Anagrams by Lorrie Moore

Night club singer Benna Carpenter lives in a flat across the hall from Gerard Maines.  Gerard is in love with Benna and suffers when he hears her bring other men home at night.  Or Benna is an aerobics teacher who was Gerard’s lover for nineteen months.  Or Benna and Gerard live together in a house and hold a yard sale with Benna’s friend Eleanor.  Or Benna is a poetry teacher dating a mature student, whose best friend is Gerard, a pianist who aspires to be an opera singer…

There are a few things we know about Benna.  She is delightfully clever and witty, and makes some wonderful plays on words (“All the world’s a stage we’re going through” being my favourite example).  Gerard is her best friend, whatever other form their relationship takes.

With Benna as narrator, this book weaves in and out of her real life and her fictional life, until the reader is no longer sure which is which.  But when reality suddenly bursts through with a vengeace, the safety net that Benna has built for herself with her fantasies, suddenly snaps.  It is an unusual narrative, and one which took some getting used to – however, it was well worth the effort, as eventually the words flowed freely and I felt able to immerse myself in whatever world Benna was inhabiting at the time.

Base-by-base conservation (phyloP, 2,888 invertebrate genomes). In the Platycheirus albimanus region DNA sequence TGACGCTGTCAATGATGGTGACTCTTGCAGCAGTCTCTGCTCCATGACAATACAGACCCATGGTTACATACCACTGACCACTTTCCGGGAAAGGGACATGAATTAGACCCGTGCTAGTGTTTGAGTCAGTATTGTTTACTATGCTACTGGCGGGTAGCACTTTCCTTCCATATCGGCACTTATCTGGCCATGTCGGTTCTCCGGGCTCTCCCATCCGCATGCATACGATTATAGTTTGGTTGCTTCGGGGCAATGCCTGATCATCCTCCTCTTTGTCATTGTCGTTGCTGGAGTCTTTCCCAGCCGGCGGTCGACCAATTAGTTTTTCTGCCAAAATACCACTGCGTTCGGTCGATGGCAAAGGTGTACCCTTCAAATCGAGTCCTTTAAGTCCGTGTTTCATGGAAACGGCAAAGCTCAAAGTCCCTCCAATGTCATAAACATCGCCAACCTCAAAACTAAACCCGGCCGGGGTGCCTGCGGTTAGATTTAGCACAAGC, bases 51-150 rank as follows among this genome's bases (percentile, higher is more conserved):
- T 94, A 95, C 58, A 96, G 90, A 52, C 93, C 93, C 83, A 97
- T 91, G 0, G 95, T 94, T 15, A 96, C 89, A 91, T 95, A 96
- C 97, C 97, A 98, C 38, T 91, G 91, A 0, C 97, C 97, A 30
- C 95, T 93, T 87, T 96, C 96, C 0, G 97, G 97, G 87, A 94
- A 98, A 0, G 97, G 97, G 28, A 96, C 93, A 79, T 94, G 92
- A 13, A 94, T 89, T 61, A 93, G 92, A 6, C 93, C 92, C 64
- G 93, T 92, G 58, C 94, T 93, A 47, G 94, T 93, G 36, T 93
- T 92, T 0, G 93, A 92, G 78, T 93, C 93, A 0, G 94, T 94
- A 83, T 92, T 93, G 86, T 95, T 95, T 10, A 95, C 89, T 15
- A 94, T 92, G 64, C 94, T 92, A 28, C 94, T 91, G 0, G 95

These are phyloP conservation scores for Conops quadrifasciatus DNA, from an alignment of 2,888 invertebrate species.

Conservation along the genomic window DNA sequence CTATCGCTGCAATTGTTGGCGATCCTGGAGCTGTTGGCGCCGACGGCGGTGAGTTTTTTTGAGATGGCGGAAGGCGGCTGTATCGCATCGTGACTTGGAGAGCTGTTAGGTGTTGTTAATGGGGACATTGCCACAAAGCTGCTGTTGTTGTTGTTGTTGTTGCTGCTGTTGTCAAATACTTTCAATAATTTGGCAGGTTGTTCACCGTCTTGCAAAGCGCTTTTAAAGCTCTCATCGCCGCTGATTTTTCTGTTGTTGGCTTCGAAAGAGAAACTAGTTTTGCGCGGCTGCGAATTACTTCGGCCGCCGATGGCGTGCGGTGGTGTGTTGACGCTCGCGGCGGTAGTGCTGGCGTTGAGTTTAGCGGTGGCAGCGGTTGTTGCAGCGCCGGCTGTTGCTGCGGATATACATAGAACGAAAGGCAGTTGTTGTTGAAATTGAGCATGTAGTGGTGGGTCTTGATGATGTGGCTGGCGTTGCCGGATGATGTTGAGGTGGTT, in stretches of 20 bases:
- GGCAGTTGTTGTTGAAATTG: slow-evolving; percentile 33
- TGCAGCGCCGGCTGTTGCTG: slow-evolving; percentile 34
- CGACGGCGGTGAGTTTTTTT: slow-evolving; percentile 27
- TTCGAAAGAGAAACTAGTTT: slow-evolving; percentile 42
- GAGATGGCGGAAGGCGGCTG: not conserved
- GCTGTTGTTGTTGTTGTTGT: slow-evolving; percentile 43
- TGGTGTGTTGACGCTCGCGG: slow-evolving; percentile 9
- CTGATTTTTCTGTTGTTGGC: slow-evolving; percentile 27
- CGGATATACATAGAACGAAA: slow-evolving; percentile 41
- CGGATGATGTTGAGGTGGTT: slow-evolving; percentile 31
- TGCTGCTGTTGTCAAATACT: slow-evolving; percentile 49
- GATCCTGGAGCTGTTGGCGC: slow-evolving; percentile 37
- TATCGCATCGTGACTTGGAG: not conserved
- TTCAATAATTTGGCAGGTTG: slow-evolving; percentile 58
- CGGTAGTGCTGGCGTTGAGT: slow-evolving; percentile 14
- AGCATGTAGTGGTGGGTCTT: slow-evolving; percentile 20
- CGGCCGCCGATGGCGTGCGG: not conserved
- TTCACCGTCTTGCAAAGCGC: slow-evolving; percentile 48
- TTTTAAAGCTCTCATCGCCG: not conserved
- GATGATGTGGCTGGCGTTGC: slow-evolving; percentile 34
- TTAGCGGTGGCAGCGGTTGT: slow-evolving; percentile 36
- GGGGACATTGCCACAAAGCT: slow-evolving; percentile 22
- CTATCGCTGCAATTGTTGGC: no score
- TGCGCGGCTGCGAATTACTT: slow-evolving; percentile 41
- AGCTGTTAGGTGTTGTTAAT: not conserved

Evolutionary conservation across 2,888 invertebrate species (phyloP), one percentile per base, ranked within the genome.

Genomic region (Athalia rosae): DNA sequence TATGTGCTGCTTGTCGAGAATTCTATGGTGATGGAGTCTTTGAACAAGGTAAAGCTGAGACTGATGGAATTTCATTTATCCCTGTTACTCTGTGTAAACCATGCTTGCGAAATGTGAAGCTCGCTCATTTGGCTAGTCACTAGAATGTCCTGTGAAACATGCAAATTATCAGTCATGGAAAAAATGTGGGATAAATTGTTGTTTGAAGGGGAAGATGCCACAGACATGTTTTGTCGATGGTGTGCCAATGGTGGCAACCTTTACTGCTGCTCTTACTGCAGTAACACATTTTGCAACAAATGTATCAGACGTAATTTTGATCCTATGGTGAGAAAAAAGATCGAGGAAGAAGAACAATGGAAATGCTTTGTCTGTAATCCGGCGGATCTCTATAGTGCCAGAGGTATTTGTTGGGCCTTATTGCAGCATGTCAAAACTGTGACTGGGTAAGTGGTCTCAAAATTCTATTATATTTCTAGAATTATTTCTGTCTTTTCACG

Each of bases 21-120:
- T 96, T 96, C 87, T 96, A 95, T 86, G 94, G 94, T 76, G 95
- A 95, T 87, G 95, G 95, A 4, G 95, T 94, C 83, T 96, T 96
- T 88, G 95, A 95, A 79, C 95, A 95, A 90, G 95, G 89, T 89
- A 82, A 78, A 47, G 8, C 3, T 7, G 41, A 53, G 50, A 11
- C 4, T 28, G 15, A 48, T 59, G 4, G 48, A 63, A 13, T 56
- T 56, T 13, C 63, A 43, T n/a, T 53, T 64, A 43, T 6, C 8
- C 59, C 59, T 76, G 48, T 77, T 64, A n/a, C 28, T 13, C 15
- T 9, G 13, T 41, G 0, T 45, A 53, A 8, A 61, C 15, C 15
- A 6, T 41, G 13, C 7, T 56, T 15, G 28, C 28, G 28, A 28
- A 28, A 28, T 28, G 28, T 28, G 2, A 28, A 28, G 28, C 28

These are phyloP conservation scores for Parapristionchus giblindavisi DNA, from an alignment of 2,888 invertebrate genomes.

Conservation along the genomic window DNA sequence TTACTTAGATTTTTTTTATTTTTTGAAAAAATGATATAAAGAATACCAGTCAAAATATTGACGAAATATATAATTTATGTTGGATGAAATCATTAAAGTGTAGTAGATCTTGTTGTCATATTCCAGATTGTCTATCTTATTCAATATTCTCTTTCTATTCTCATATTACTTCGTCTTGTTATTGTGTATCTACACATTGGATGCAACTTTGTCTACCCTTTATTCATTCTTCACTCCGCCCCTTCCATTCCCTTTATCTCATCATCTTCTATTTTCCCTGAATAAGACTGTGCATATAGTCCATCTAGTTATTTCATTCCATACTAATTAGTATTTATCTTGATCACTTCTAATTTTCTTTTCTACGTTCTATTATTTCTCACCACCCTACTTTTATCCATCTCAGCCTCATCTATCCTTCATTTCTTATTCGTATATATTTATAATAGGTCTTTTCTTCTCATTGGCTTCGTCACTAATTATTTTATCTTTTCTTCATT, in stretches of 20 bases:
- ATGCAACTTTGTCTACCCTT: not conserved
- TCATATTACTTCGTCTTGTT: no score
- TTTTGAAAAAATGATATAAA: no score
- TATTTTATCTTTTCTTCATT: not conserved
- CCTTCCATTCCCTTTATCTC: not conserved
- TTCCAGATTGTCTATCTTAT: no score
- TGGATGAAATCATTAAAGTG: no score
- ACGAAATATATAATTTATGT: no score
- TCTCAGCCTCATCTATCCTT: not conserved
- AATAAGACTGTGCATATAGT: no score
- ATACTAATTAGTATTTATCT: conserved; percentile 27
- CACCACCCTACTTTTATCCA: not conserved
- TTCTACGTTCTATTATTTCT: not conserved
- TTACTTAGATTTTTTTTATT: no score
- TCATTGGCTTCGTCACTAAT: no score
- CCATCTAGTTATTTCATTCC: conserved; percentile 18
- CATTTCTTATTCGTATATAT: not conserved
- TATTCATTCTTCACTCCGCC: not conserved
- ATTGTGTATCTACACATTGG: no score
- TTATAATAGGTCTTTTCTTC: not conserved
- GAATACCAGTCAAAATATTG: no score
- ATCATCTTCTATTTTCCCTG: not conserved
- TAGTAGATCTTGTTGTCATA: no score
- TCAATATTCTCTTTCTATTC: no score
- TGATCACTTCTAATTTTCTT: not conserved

Despite the fact that so much of this novel blurs the lines between fiction and reality, Benna is an extremely well rounded character, and I found it easy to believe in her.  It is clear that she feels that something is lacking in her life, and doesn’t know how to find out what it is, or how to do anything about it.  Instead, she invents alternative realities which are all too easy for her to retreat into.

I don’t want to say much more about the plot of this book, because I feel that to give too much away would be to do a great injustice to anyone planning to read it.  I will say though that I thought it was a thought provoking book with a heroine who – ironically because of the fiction she creates for herself – was very believable.

The writing flows easily and I found constantly myself thinking “I’ll just read a few more pages.”  It’s a quick and easy read, but certainly not lightweight.  Highly recommended.

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